Published on 2012/12/05

E is for Excellence: Four E's for Organizational Modeling in Non-Credit Continuing Education Programs

As colleges and universities adapt to the realities of today’s students and higher education climate, John DeLalla has discovered that running a successful continuing education unit boils down to four key elements.

Revitalizing or starting a brand new non-credit continuing education program within the framework of a large research-intensive university can be a challenge for academics and entrepreneurs alike; yet at the University of Arizona South, by formulating and following an organizational model for the creation of a continuing education program, both a revitalized and a new program were able to be a success in terms of profitable fiscal returns and student satisfaction.

Over the next few weeks, The EvoLLLution will run a multi-part feature on the specifics of the model, allowing you to find—and steal—ideas to incorporate into your programs. The model is based around four key elements that build upon each other—all beginning with the letter E.

1. Education: Academic topics and format (distance, in-person, etc.) offered for students.

2. Experience: Teaching faculty, classroom environment, and campus life.

3. Enrollment: Marketing, sign-up process, and alumni relations.

4. Economics: Do the first three steps right, and the balance sheet should be in the black.

Each element engages educators entirely enveloped in education to help your institution succeed in its programmatic offerings. With the four elements building upon each other, you will come to see that even if you offer a wonderful student experience, if the education offered is not satisfying market or student demands, enrollment will suffer. Likewise, even if you offer one series of courses that provides a strong economic return, if the student experience is below expectations, future enrollments will suffer. By focusing on the education first—meaning the course topics, method of delivery and faculty—the other three elements will fall into place in a way that is hopefully equally strong, and a more positive student encounter will be the result.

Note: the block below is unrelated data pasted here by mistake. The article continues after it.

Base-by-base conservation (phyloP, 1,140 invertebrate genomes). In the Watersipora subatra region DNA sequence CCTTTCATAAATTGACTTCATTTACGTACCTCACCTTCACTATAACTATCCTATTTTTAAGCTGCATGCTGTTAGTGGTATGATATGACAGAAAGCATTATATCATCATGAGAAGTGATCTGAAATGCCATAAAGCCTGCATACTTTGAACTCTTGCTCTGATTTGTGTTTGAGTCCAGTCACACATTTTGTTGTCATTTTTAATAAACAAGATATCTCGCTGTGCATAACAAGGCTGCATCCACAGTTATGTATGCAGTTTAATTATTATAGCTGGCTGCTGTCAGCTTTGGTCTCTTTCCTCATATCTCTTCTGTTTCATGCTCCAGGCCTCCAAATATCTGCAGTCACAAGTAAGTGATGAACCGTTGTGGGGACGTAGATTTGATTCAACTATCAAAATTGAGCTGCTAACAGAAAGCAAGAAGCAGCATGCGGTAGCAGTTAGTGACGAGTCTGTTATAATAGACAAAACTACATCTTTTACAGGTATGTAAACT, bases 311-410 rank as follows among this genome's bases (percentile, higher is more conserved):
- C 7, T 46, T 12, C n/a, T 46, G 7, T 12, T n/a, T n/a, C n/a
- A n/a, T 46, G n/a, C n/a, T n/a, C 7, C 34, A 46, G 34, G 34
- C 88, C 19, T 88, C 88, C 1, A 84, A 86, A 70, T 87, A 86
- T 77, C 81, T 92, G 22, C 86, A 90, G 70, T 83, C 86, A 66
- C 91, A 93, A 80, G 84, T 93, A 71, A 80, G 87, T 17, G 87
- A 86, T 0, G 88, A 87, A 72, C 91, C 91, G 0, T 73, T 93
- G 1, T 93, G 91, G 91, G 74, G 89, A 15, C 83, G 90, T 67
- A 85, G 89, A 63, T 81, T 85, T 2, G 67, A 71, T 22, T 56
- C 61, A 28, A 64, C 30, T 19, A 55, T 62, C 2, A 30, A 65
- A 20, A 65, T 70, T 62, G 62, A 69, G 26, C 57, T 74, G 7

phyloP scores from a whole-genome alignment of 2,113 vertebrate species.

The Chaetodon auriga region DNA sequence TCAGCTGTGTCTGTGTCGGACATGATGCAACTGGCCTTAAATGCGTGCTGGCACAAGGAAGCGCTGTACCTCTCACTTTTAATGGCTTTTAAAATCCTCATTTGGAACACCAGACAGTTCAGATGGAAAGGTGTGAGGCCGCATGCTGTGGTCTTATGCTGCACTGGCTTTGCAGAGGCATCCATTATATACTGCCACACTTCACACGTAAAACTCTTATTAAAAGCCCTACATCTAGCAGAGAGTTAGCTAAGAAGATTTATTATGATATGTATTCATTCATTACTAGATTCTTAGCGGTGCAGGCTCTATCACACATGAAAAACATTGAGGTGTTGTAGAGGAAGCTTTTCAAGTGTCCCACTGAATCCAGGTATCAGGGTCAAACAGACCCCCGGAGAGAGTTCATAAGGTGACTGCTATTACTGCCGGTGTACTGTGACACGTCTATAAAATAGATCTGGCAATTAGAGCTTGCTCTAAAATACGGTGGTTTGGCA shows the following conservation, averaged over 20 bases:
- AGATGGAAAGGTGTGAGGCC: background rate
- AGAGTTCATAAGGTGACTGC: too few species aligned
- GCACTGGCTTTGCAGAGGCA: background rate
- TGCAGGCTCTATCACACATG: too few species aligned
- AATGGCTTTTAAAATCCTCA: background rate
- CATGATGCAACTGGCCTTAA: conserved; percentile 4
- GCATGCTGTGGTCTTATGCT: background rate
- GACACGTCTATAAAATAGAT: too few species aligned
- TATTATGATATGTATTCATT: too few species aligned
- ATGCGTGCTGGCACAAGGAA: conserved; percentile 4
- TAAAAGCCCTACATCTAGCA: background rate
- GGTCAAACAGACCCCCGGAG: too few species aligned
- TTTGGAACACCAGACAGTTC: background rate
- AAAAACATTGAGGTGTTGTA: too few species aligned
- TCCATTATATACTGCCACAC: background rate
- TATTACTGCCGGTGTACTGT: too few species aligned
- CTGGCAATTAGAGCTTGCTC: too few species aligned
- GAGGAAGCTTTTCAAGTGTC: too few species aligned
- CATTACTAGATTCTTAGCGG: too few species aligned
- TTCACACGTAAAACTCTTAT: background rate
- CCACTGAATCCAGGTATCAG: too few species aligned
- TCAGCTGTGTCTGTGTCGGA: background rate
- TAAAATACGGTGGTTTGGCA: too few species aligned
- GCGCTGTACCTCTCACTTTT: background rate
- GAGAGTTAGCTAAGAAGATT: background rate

Excellence in non-credit continuing education embodies not only the four elements mentioned above, but also two additional (and perhaps smaller) e’s:

  • efficiency in operations
  • ethics in dealing with students, faculty, and the institution.

The two smaller e’s are discussed in full in this article.

As part of a public university, we at the University of Arizona South are under constant scrutiny from the taxpayers (from which our continuing education program receives no direct support) and private organizations engaged in similar activities.

Maintaining a cost-effective, efficient operation is key to positive economic returns. Maintaining a high standard of ethical and documented practices helps ward off the inevitable attack from private enterprise.

Plus, it’s the right thing to do!

Join us every Wednesday and Friday for the next three weeks as DeLalla discusses each of these elements in more detail. This Friday, DeLalla will delve into the first E, Education.

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Readers Comments

WA Anderson 2012/12/05 at 11:18 am

Good stuff John – I’m looking forward to this series!

John DeLalla 2012/12/18 at 3:19 pm

WA –
Thanks for your comment. If you want to see/read more, drop me an email. I have an entire 90-minute presentation on the topic, along with a one-day workshop for CE leaders I’ve run on the topic (as a consulting thing, but I’m happy to share to help advance our field overall.) I’m also writing a short book on the CE format / this four E topic, so edits/feedback of the draft are always welcome from an esteemed colleague like yourself. 🙂
Best,
John

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